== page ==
In practice, this works best in wet or snowy conditions. If you enter a corner too quickly and the vehicle doesn't follow steering input, the torque splitter will route power to either the front or the rear of the vehicle to help keep the vehicle on its intended path. The system only works if you keep your foot on the throttle, which is an unlikely scenario as most drivers will lift off the gas and reach for the brake pedal as a first reaction to a skid. In those situations, the standard stability control does its best to keep the vehicle on its driver-intended path.

2007 BMW X5
2007 BMW X5
The X5 isn't as quiet as some other luxury SUVs. There's a fair amount of road noise on coarse surfaces thanks to aggressively sized tires. However, wind and engine noise are low at highway speeds.

Behind the WheelIf you've been in a BMW before, you know they have certain refined-yet-modern feel. The X5 is no different. Colors are subdued, but not bland, and surfaces are nicely textured and expensive looking. The overall design layout is straightforward with clear gauges right in front of the driver. However, ancillary displays are placed in various locations across the dashboard and can make searching for temperature settings or radio station selection difficult.

Another drawback is BMW's iDrive control system. It was introduced five years ago on the BMW 7-Series and is intended to use a simple dial/toggle and display screen to eliminate most audio/climate/vehicle controls.

People complained so much that BMW resurrected many of the standard controls and simplified iDrive. However, what you end up with on the X5 is a confusing mix of simple dash-mounted buttons and knobs for some features and then secondary controls buried within iDrive menus. Not only does this system make changing the radio station or cabin temperature more difficult, it also distracts from driving the vehicle.

If you are a fan of soft, form-fitting seats that would typically be found in a Buick or Lexus, you're in for a BIG surprise. The front seats in the X5 are nicely contoured, but typical BMW HARD. They do offer an adjustable thigh support that is very nice for long-legged drivers. The driving position is excellent and there's plenty of leg room and adequate head room for large adults.

Outward visibility is good if you keep the rear-seat headrests folded. Parking is a snap thanks to the optional rear-view camera and parking assist system. Step-up is slightly higher than a traditional wagon, but lower than traditional midsize SUVs.

Second-row seats are firm and have a flat cushion. The backrest does recline, which adds to comfort. Head room is generous but leg room is merely adequate for 6-footers. Third-row seats are really just for kids as there's little leg room and the seat cushion is very short. Second-row seats don't flip and fold very easily, which makes getting back to the third-row difficult.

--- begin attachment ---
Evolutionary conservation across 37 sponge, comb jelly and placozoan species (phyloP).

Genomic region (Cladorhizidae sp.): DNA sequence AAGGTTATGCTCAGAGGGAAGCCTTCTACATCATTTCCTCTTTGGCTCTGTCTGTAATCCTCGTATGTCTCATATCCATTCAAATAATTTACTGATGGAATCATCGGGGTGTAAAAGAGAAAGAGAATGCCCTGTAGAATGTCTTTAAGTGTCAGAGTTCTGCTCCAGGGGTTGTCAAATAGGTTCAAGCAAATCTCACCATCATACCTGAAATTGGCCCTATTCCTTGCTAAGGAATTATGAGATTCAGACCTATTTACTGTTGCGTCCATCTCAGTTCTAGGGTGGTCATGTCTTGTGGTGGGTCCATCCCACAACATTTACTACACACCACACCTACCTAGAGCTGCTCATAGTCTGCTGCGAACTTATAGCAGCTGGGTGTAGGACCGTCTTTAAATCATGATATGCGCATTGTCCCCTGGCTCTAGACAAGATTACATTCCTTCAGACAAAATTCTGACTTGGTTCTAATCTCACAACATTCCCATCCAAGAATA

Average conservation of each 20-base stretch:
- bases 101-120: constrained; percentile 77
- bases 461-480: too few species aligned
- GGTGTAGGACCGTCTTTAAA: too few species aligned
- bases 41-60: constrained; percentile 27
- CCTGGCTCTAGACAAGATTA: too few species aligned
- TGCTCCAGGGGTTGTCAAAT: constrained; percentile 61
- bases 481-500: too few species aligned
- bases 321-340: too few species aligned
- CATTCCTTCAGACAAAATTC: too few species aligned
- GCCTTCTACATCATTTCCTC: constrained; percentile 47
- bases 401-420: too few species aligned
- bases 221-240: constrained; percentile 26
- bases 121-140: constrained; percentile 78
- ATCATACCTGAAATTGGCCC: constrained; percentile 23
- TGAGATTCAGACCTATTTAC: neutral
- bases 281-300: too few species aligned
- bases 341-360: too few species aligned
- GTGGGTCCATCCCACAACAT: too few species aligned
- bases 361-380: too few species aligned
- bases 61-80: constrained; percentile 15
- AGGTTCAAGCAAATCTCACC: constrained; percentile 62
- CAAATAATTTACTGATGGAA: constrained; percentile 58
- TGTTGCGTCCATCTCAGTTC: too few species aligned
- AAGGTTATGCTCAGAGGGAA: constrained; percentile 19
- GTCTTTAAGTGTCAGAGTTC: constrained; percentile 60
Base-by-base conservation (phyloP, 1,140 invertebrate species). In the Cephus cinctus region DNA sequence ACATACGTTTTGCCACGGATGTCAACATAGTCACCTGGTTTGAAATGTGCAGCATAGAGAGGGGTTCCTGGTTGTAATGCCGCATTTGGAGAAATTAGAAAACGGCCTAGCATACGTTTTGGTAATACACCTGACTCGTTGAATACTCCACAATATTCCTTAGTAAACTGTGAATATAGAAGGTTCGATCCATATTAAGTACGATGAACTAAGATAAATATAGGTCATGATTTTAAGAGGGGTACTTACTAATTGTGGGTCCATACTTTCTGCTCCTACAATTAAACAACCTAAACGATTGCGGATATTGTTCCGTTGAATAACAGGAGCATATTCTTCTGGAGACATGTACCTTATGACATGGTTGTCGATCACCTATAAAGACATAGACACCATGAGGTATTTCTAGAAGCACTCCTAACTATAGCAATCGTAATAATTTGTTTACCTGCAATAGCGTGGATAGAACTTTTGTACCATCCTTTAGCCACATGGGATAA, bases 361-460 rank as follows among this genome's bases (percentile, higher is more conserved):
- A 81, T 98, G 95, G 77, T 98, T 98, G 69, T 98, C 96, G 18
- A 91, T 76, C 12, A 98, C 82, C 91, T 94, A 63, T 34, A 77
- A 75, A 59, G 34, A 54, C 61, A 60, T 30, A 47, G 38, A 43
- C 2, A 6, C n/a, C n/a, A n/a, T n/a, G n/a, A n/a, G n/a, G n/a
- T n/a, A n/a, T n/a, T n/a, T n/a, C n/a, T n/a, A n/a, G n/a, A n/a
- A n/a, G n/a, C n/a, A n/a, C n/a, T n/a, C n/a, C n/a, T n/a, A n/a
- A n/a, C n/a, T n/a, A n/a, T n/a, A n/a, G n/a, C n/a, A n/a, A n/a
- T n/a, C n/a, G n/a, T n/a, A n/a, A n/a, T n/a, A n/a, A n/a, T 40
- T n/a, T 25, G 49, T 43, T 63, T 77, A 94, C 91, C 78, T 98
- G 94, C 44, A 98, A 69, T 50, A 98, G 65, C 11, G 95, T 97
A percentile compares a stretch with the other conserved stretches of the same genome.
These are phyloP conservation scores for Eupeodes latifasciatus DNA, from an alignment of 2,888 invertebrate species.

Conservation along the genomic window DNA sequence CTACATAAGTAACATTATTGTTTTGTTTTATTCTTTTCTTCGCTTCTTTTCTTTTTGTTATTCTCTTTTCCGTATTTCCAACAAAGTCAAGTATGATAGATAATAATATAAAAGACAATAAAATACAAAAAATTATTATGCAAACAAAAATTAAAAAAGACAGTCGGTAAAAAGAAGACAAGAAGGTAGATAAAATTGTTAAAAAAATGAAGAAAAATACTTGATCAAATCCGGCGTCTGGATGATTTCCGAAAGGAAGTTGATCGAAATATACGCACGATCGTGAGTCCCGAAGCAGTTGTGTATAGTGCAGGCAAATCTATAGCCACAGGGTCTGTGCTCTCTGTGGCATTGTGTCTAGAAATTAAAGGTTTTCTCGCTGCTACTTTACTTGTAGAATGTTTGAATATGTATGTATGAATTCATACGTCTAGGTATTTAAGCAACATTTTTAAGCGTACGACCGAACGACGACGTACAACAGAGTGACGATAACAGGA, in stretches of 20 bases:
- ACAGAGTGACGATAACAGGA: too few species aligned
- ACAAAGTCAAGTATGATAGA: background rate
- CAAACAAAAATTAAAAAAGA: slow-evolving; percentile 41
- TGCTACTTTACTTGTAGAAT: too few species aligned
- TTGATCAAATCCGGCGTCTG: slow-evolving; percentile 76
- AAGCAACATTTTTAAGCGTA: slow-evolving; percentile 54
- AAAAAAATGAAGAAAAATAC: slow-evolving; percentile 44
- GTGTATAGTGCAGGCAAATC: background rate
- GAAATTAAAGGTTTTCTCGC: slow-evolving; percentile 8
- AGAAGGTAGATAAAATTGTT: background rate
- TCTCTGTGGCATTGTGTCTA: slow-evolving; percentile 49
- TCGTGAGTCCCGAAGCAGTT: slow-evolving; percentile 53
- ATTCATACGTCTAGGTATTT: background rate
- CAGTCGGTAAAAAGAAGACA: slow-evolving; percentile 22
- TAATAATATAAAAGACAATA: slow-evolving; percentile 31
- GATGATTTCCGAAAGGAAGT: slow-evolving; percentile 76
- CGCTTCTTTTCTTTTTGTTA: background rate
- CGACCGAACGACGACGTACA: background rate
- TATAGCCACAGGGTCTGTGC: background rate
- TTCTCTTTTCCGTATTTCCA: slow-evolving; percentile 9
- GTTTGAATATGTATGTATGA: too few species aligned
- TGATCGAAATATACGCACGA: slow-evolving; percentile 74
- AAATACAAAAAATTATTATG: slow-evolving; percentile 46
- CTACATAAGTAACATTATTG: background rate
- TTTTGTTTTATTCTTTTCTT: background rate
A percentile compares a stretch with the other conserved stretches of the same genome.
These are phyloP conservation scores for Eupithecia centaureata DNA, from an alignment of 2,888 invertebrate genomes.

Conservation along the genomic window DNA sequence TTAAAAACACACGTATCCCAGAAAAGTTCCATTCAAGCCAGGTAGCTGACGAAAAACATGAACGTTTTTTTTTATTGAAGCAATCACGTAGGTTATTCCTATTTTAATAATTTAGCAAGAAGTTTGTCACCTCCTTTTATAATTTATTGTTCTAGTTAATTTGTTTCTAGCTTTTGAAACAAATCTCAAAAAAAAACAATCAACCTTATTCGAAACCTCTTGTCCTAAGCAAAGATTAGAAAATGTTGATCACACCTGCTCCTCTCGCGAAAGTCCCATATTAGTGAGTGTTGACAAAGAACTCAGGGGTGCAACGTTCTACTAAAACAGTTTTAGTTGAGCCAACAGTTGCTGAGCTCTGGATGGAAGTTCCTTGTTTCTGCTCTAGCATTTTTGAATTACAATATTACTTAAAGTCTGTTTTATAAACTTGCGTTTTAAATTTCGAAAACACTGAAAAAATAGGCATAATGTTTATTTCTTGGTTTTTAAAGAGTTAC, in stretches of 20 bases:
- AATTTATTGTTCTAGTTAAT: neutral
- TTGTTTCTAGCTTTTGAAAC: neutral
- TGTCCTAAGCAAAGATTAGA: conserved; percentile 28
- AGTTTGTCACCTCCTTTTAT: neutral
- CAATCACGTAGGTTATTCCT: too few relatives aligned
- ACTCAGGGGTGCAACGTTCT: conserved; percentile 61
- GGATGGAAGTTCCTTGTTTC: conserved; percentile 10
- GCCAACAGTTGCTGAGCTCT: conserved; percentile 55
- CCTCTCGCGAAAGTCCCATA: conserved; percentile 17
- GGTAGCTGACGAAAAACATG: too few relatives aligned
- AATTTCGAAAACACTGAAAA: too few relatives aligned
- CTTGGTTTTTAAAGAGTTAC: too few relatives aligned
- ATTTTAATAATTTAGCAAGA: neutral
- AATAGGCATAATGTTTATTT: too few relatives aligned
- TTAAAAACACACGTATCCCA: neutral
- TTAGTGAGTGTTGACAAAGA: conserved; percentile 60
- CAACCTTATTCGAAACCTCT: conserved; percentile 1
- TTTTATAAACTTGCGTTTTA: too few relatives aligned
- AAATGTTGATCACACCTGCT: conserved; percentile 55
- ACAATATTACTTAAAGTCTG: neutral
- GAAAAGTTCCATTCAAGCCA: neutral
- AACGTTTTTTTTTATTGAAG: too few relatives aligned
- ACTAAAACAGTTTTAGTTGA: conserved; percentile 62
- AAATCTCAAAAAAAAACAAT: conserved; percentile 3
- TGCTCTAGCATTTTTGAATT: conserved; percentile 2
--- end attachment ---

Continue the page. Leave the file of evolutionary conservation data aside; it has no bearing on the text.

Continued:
NHTSA Crash-Test Results, 2007 BMW X5

Front Impact, Driver  NA
Front Impact, Passenger NA
Side Impact, Driver NA
Side Impact, Rear Passenger NA
Rollover Resistance NA
Cargo space is scant with the third-row seats in place, adequate if they are stowed. The cargo area floor hides a deep bin that's good for keeping small items contained. Both the second- and third-row seats fold to create a flat load floor. Two-piece tailgate opens like a clamshell--the window opens up and the lower half opens down.

Interior storage is merely adequate. The center-console bin is smaller than expected for a midsize SUV and there's little open storage space as well. Glove box and front-door map pockets are generously sized, though.

Bottom LineSomehow, BMW has managed to create a vehicle with the utility of a SUV and the driving dynamics of a large sport sedan. That, in a nutshell is the X5's appeal. It isn't the most fuel efficient, or the roomiest, or the quietest, or the most comfortable. However, it will meet the needs of most SUV buyers and put a smile on their face when the roads grow twisty.

Price is another story. With a base price of the $54,500, the X5 4.8i certainly isn't the least-expensive midsize SUV on the block. Add a bunch of options and the X5 will easily list for more than $60,000. That puts it in Mercedes-Benz and Land Rover territory. At that price, if your pocketbook will indulge your driving ego, the X5 is the SUV for the driving enthusiast.

Specifications, 2007 BMW X5 4.8i

4-door wagon



Wheelbase, in. 


Size, liters/cu. in. 

4.8 / 293

Length, in. 


Horsepower @ rpm 

350 @ 6300

Width, in. 


Torque (lb-ft) @ rpm 

350 @ 3400

Height, in.



6-speed automatic

Weight, lbs. 


EPA Estimates, mpg

17 city / 21 highway

Cargo Volume, cu. ft. 


Fuel Capacity, gals. 


Manufacturer's Warranty

Seating Capacity



4 years / 50,000 miles

Front Head Room, in. 




Front Leg Room, in. 



12 years / unlimited miles

Second-Row Head Room, in. 


Free Roadside Assistance 

4 years / 50,000 miles

Rear Leg Room, in. 


Free Scheduled Maintenance

4 years / 50,000 miles

Mark Bilek

Mark Bilek is the Senior Director of Communications and Technology for the Chicago Auto Trade Association and the General Manager for DriveChicago.com. He is also responsible for developing and maintaining the Chicago Auto Show Web site.

Mark has been reviewing vehicles for more than two decades. Previously, he was associate publisher at Consumer Guide, where he oversaw publication of Consumer Guide Car & Truck Test, Consumer Guide's Used Car Book, and ConsumerGuide.com. He was also responsible for publication of "Collectible Automobile" and various hardcover automotive titles. In 2001 and 2002 he served as president of a Midwest Automotive Media Association. Mark has appeared on NBC TV, ABC TV, Fox News, WGN and MotorTrend TV as an automotive consultant. He hosts the Drive Chicago radio show on WLS 890 AM and was a regular guest on WGN Radio's Steve & Johnnie show. Mark lives in the northwest suburbs with his wife and three sons.